- Partner: Department of Environmental Affairs
- Students: Zwivhuya Mashau (UCT), Mafhungo Nevhutalu (UNISA)
- Project Lead: Dr. Quentin Williams
- Project Mentors: Jonathan Gerrand, Nathi Ndlovu
- Year: 2017/2018
Disruptive events such as pollution catastrophes, climate change, invasion of alien species, harvesting and mining have a detrimental effect on the health of marine life. The Department of Environmental Affairs implemented the national Rocky Shore monitoring programme to assess the environmental impact of these disruptive events on marine ecosystems by collecting visual data of Rocky Shore monitoring sites that are a part of South Africa’s Marine Protected Areas. One of the main goals of the programme is to develop a national database with public data sharing.
Collection of data involves surveys of 28 active monitoring sites along the South African coastline. The data includes photographs depicting a 30 x 30 cm grid taken every metre along the rocky shore. The photographs capture organisms that live in numerous vertical zones on the rocky shore. There are approximately 300 photographs for each monitoring site.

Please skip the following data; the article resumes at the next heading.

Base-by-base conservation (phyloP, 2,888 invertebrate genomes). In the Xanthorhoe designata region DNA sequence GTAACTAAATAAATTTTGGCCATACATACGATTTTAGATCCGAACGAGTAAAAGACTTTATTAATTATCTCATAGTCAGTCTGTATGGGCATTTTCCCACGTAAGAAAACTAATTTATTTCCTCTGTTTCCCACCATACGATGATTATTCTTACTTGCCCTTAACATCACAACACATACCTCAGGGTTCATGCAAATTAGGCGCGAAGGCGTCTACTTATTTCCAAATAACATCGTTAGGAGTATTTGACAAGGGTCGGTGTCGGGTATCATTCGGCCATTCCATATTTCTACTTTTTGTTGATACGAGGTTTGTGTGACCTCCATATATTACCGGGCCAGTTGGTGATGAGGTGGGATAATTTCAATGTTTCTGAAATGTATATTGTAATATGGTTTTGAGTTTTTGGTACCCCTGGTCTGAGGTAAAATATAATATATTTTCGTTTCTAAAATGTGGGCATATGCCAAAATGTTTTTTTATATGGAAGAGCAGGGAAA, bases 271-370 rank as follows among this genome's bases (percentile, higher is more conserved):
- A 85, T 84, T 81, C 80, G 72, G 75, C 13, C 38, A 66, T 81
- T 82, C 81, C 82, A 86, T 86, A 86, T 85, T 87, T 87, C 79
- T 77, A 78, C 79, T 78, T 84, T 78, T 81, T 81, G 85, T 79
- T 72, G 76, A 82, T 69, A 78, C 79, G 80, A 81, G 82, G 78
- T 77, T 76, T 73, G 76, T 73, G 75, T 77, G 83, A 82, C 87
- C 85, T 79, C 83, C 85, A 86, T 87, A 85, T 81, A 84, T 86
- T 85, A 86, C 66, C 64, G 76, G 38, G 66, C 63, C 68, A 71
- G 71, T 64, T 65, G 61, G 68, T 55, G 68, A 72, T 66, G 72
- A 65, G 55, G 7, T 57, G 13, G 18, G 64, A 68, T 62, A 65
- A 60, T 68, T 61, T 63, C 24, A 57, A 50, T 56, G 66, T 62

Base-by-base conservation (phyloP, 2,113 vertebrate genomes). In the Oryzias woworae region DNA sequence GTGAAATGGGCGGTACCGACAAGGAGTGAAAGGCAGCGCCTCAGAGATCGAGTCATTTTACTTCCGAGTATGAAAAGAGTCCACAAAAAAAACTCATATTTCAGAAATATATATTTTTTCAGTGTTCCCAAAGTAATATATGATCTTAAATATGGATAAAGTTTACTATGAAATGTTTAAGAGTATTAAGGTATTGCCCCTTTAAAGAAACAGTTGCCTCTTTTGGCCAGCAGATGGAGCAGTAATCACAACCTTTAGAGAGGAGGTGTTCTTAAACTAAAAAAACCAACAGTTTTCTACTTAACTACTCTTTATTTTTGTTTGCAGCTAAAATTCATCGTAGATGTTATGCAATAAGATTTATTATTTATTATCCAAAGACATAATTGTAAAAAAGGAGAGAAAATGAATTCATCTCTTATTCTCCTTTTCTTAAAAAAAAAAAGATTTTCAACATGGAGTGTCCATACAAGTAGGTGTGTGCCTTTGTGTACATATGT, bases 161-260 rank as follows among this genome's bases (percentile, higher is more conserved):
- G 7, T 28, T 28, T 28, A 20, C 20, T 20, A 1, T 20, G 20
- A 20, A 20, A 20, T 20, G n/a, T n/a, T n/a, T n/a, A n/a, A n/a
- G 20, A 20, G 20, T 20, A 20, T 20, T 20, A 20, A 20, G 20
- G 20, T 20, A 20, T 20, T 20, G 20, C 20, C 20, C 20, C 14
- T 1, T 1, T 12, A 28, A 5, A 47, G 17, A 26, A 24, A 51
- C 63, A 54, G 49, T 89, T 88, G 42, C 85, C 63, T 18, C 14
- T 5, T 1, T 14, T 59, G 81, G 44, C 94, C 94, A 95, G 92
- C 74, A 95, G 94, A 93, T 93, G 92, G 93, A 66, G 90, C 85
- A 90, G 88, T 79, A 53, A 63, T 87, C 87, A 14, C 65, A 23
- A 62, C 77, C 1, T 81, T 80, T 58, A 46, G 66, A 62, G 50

The DSIDE Rocky Shore team was tasked with creating an automated labelling tool that processes the photographs by identifying and classifying different groups of organisms in the photographs and calculating the % cover of the groups of organisms on the rocks. The team made use of machine learning techniques, in particular, convolutional neural networks, to create a trained model (classifier) for the image classification process. The classifier was then linked to a dashboard that allows a user to upload an image, classifies the image and produces the original image, the classified image and the % cover of organisms on the rocks as output. Below is an example of the dashboard: